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Old 12-18-2012, 09:48 PM
 
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Quote:
Originally Posted by ogre View Post
I think I know the mall you're talking about:

Google Maps.

The satellite and Earth views show that the mall is definitely a bit out in the country. I've been known to describe that area as "semi-rural." There are two fairly large towns and a number of little villages in the vicinity. This stretch of road runs between the two large towns. There is a strip of widely spaced chain restaurants and small malls, with the rest of the road between these two towns passing mostly farms and some scattered woods.
Yeah that would be development in the rural fringe.
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Old 12-19-2012, 10:56 AM
 
Location: Work in NYC - Live in Philly - Transplant from Miami
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Outlet Mall is usually built in a more rural area on purpose - I read it somewhere. So that when people took a 45 minutes trip there would feel it is such a waste if they don't get anything to buy.
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Old 12-19-2012, 05:38 PM
 
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Quote:
Originally Posted by the city View Post
Yeah that would be development in the rural fringe.
Pretty much. That stretch of road is technically within the metropolitan area of Springfield, MA. It's pretty clear that this is true only because that county is part of the Springfield metro, as that locality lies north of S'field's true commuter suburbs. Still, it's close to the outer fringe of Springfield's suburbs, and so, within reach of a mid-sized metro area, or at least a larger small metro.

That mall is on the small side, and the local vicinity has two fairly good-sized towns as well as a number of smaller towns and little villages scattered among the farm country, so even though there is clearly some rural character, all those population centers scattered around the rural countryside apparently add up to enough population to support a mall that's not especially large. Something that also makes a significant contribution to the market for that commercial strip where the mall is located is that there are several colleges nearby, including UMass, which has something like 25k students.

It's farm country around there, but it's nothing like, say, eastern Montana, where a town of a couple of thousand, if that, might be the only significant population center among many miles of several-thousand-acre ranches.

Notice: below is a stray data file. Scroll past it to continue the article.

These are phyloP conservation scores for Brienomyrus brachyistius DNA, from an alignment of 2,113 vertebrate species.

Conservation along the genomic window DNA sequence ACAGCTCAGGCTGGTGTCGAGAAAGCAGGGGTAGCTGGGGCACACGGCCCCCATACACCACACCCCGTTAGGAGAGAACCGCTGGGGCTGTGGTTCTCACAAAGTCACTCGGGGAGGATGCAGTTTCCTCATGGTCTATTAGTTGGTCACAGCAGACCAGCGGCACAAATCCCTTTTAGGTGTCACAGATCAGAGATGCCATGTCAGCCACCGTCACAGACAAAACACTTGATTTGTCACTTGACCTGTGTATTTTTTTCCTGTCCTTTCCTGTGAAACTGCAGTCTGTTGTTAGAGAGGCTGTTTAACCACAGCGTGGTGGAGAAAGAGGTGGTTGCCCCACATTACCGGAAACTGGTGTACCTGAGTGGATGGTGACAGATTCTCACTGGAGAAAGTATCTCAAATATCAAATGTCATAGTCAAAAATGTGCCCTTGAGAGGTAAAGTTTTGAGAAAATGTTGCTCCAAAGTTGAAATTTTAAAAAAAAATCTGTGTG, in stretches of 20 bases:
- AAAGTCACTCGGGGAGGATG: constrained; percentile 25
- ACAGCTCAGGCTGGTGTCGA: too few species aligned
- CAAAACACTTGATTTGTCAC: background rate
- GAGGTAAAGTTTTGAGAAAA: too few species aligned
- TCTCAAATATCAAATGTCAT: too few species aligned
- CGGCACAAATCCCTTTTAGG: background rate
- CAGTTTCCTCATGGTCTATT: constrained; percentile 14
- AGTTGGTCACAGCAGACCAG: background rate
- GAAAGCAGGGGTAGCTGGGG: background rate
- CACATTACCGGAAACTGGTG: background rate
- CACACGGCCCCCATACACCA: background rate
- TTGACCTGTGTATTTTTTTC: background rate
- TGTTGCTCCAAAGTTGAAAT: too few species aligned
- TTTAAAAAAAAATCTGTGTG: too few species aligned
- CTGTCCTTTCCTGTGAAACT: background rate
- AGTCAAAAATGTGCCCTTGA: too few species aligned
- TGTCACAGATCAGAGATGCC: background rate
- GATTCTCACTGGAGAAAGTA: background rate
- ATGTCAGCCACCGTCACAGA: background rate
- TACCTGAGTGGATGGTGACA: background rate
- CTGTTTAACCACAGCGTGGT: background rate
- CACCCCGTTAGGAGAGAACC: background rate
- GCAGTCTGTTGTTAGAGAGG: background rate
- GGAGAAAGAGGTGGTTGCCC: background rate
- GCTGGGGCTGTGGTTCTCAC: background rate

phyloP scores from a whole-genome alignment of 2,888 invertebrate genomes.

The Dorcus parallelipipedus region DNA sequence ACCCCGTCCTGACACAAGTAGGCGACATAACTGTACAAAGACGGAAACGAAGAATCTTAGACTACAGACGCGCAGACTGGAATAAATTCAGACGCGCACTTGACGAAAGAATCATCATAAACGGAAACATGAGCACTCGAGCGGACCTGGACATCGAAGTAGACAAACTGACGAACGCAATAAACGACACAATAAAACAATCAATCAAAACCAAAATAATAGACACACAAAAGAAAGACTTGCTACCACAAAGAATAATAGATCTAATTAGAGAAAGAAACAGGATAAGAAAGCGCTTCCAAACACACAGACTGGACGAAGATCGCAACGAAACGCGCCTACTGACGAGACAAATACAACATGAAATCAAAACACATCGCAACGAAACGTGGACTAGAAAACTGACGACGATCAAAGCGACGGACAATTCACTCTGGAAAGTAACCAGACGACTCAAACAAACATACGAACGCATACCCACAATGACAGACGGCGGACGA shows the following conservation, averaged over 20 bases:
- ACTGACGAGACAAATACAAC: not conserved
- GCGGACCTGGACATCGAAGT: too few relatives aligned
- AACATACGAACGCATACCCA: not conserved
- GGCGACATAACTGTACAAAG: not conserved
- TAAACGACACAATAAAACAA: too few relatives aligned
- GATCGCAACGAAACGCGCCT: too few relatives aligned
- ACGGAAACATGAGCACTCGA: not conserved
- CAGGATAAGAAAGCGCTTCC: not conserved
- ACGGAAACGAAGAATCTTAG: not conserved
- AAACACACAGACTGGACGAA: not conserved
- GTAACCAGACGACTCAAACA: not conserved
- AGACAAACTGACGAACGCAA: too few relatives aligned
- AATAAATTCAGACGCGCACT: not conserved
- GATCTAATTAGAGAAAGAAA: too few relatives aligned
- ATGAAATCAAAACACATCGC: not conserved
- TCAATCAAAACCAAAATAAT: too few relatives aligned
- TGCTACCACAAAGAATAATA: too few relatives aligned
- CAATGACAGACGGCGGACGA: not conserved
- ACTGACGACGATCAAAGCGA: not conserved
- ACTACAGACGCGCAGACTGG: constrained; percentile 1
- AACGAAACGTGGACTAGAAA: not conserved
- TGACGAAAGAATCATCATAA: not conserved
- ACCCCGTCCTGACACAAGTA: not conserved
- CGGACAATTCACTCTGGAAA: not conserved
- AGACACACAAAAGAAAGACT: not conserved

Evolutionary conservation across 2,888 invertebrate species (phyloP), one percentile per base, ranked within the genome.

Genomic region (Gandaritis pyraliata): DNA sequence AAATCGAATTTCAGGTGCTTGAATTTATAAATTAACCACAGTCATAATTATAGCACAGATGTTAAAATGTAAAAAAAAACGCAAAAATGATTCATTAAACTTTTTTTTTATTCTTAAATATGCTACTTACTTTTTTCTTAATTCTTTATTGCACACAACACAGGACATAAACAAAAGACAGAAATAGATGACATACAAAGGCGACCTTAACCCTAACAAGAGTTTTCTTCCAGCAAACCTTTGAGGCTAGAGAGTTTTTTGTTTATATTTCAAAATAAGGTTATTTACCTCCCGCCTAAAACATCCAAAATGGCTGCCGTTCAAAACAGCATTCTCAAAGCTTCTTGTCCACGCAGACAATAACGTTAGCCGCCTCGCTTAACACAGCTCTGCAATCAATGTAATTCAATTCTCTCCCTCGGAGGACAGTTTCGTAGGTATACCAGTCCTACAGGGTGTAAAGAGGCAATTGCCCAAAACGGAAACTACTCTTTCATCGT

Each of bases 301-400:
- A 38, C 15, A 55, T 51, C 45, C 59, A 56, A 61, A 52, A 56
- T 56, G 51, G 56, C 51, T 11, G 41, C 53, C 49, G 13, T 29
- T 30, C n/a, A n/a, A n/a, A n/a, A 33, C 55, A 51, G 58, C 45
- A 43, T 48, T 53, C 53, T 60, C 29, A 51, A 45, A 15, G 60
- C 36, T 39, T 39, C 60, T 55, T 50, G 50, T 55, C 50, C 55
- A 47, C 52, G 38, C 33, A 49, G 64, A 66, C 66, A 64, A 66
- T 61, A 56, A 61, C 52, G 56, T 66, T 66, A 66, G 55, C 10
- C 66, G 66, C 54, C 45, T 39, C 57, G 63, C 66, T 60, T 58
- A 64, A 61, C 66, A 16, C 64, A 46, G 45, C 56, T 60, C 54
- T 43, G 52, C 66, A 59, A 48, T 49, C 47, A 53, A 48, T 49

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Old 12-20-2012, 04:48 AM
 
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In northeastern PA there are three along a pretty rural 15-mile stretch of Route 61 in Schuylkill County - Schuylkill Mall, Fairlane Village Mall, and Cressona Mall. Not surprisingly, they apparently aren't doing that well right now.
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Old 12-20-2012, 06:30 AM
 
Location: The western periphery of Terra Australis
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No malls usually require a catchment area of, if you're talking a large enclosed mall, at least 100,000 I would say.
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Old 12-27-2012, 01:26 PM
 
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I always imagined outlet malls being in smaller populated suburban areas with a tourist draw. And enclosed malls being in larger populated suburban areas.

I think of cities with malls more suburban than cities without malls.
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Old 12-27-2012, 04:36 PM
 
Location: Nescopeck, Penna. (birthplace)
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In Pennsylvania, Columbia Mall, at the Buckhorn (Bloomsburg) exit of I-80 and Schuylkill Mall, at the Frackville exit of I-81 are two that come immediately to mind.
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Old 12-28-2012, 11:04 AM
 
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Rule of thumb I heard is a minimum of 250K population within 15 minutes drive is required to support a regional mall. That rules out most rural areas. Perhaps outlet malls can draw from a wider area.
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Old 12-28-2012, 02:54 PM
 
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Quote:
Originally Posted by pvande55 View Post
Rule of thumb I heard is a minimum of 250K population within 15 minutes drive is required to support a regional mall. That rules out most rural areas. Perhaps outlet malls can draw from a wider area.
No it's usually 150,000 population which usually draws from whole counties.

Outlet malls count on at least 50,000 population and a strong tourist population.
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Old 12-29-2012, 12:47 AM
 
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Quote:
Originally Posted by Brian430 View Post
In northeastern PA there are three along a pretty rural 15-mile stretch of Route 61 in Schuylkill County - Schuylkill Mall, Fairlane Village Mall, and Cressona Mall. Not surprisingly, they apparently aren't doing that well right now.
Wow, you are right. Those malls are in more rural settings. Shows that malls don't survive in those type of settings.
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